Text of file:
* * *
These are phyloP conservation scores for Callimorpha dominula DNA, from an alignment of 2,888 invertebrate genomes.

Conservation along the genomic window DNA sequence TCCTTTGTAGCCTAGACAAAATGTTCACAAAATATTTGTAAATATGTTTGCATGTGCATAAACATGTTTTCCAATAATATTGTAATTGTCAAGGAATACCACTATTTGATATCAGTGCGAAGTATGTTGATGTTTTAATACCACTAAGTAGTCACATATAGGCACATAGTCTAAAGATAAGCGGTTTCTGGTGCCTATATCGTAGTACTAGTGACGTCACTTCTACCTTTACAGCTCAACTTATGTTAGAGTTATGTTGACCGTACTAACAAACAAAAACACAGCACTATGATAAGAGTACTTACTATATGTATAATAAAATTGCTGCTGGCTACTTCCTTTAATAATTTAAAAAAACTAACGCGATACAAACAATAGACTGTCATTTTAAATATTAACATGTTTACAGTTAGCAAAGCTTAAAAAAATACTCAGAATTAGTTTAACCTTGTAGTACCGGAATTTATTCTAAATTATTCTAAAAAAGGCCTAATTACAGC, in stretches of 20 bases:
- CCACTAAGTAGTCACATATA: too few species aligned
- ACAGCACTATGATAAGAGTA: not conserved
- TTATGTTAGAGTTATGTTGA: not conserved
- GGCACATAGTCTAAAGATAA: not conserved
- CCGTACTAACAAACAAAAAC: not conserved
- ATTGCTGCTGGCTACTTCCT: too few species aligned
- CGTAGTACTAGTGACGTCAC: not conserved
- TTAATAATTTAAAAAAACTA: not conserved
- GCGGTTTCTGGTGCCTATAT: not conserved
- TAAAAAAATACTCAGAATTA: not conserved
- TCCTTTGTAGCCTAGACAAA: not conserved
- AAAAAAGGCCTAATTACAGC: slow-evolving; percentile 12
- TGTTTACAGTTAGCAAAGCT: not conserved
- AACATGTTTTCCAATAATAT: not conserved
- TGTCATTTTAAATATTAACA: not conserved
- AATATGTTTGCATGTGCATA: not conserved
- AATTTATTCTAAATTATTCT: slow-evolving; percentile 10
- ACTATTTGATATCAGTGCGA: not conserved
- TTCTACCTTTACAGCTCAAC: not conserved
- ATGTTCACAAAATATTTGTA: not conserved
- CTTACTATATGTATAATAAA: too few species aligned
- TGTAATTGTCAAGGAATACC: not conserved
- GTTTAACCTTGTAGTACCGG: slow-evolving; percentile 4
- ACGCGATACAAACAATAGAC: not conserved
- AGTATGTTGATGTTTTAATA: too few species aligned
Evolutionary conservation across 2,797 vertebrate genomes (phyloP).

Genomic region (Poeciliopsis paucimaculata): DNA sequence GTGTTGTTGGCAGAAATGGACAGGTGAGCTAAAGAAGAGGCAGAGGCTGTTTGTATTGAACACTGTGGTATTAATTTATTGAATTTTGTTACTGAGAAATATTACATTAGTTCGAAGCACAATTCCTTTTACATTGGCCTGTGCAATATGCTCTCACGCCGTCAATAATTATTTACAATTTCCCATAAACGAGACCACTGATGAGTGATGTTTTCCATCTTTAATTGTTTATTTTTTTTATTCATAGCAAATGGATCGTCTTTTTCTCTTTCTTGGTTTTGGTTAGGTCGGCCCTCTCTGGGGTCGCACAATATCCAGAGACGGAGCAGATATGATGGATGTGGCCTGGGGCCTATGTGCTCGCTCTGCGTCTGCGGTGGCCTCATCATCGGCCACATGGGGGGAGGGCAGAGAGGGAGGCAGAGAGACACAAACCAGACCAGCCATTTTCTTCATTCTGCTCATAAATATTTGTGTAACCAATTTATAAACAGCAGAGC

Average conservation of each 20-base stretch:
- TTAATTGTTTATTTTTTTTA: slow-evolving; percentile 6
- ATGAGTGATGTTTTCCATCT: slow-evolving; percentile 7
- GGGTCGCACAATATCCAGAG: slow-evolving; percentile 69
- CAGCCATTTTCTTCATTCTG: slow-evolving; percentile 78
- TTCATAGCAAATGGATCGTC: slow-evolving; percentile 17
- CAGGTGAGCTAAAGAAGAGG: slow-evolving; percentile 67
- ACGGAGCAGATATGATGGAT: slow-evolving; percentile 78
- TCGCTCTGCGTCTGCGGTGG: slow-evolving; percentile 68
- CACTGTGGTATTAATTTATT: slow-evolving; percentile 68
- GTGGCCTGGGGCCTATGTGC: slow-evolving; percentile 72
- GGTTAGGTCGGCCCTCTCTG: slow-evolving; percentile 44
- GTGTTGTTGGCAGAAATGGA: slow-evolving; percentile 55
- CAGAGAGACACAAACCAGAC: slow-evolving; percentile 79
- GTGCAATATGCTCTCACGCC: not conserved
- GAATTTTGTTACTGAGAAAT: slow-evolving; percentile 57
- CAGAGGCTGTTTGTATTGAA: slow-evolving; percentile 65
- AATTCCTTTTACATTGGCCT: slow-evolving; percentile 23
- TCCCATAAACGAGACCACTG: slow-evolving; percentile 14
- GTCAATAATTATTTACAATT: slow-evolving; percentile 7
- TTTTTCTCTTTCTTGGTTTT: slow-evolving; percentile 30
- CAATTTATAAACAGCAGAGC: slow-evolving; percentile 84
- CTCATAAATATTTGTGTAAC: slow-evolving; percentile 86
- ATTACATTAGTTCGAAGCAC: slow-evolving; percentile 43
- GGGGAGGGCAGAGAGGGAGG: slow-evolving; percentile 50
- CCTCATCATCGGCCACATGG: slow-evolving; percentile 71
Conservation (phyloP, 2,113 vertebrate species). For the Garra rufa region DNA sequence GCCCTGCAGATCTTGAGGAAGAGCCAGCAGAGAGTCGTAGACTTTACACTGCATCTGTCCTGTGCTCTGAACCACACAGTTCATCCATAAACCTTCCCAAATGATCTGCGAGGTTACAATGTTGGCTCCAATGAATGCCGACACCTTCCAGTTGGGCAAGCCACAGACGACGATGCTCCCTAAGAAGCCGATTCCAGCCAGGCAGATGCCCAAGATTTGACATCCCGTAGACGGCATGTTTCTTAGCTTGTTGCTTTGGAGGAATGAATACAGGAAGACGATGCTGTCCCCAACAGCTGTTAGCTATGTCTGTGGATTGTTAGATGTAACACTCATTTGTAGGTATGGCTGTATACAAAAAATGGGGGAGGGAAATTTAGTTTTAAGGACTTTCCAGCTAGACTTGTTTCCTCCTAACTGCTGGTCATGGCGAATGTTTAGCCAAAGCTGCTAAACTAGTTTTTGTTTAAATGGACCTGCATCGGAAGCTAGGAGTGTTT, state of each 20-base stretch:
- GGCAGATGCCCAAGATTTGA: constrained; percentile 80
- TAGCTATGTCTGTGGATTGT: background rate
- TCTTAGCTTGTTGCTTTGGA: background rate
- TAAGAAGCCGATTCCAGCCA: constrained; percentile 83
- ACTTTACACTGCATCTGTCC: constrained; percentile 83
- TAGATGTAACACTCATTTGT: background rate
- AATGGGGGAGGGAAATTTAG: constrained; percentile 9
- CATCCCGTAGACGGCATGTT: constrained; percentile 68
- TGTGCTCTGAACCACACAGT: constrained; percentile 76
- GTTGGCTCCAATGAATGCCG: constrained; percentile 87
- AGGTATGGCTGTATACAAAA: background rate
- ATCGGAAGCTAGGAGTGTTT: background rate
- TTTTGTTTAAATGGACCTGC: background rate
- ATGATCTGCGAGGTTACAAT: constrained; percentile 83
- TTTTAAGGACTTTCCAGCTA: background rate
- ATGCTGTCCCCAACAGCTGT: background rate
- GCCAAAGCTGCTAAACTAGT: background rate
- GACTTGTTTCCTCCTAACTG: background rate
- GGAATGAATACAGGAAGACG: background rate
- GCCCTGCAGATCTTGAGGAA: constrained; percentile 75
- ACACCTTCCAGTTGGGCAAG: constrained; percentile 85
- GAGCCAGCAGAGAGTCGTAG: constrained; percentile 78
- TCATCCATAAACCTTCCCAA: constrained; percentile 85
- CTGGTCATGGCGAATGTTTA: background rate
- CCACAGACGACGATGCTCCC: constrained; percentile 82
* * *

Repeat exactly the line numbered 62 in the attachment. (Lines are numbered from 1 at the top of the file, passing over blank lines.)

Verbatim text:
- TAGATGTAACACTCATTTGT: background rate